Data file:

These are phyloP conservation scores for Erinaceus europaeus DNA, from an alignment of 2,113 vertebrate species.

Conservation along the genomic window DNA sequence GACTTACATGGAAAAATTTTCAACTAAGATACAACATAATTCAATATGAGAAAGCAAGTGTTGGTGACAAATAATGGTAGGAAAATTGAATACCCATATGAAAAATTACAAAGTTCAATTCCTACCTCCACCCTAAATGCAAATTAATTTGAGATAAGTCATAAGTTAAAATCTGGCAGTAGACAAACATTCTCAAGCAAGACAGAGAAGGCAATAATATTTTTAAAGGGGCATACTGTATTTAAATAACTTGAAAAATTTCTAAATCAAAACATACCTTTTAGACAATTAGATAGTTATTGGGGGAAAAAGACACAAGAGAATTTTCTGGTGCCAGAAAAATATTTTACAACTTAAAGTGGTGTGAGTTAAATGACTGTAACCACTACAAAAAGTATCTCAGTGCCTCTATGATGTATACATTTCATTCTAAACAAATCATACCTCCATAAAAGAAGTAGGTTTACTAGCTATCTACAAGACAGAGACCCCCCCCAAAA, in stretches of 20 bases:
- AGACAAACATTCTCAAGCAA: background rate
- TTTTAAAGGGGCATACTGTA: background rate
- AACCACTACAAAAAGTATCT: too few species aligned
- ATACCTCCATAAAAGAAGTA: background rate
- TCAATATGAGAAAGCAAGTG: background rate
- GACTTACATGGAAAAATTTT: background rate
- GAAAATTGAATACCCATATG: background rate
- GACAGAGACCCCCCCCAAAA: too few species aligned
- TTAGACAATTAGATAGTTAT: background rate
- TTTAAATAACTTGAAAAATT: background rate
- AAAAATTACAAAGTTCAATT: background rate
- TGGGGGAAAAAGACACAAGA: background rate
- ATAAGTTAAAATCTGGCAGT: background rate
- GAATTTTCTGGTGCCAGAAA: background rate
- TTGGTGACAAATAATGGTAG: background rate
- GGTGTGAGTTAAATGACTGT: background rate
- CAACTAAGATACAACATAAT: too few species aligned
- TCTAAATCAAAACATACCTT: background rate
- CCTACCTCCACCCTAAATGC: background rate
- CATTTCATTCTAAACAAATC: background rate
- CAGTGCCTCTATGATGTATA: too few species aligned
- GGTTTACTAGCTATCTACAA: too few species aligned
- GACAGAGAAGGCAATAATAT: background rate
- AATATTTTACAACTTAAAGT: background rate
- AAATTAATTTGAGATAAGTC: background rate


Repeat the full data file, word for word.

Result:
These are phyloP conservation scores for Erinaceus europaeus DNA, from an alignment of 2,113 vertebrate species.

Conservation along the genomic window DNA sequence GACTTACATGGAAAAATTTTCAACTAAGATACAACATAATTCAATATGAGAAAGCAAGTGTTGGTGACAAATAATGGTAGGAAAATTGAATACCCATATGAAAAATTACAAAGTTCAATTCCTACCTCCACCCTAAATGCAAATTAATTTGAGATAAGTCATAAGTTAAAATCTGGCAGTAGACAAACATTCTCAAGCAAGACAGAGAAGGCAATAATATTTTTAAAGGGGCATACTGTATTTAAATAACTTGAAAAATTTCTAAATCAAAACATACCTTTTAGACAATTAGATAGTTATTGGGGGAAAAAGACACAAGAGAATTTTCTGGTGCCAGAAAAATATTTTACAACTTAAAGTGGTGTGAGTTAAATGACTGTAACCACTACAAAAAGTATCTCAGTGCCTCTATGATGTATACATTTCATTCTAAACAAATCATACCTCCATAAAAGAAGTAGGTTTACTAGCTATCTACAAGACAGAGACCCCCCCCAAAA, in stretches of 20 bases:
- AGACAAACATTCTCAAGCAA: background rate
- TTTTAAAGGGGCATACTGTA: background rate
- AACCACTACAAAAAGTATCT: too few species aligned
- ATACCTCCATAAAAGAAGTA: background rate
- TCAATATGAGAAAGCAAGTG: background rate
- GACTTACATGGAAAAATTTT: background rate
- GAAAATTGAATACCCATATG: background rate
- GACAGAGACCCCCCCCAAAA: too few species aligned
- TTAGACAATTAGATAGTTAT: background rate
- TTTAAATAACTTGAAAAATT: background rate
- AAAAATTACAAAGTTCAATT: background rate
- TGGGGGAAAAAGACACAAGA: background rate
- ATAAGTTAAAATCTGGCAGT: background rate
- GAATTTTCTGGTGCCAGAAA: background rate
- TTGGTGACAAATAATGGTAG: background rate
- GGTGTGAGTTAAATGACTGT: background rate
- CAACTAAGATACAACATAAT: too few species aligned
- TCTAAATCAAAACATACCTT: background rate
- CCTACCTCCACCCTAAATGC: background rate
- CATTTCATTCTAAACAAATC: background rate
- CAGTGCCTCTATGATGTATA: too few species aligned
- GGTTTACTAGCTATCTACAA: too few species aligned
- GACAGAGAAGGCAATAATAT: background rate
- AATATTTTACAACTTAAAGT: background rate
- AAATTAATTTGAGATAAGTC: background rate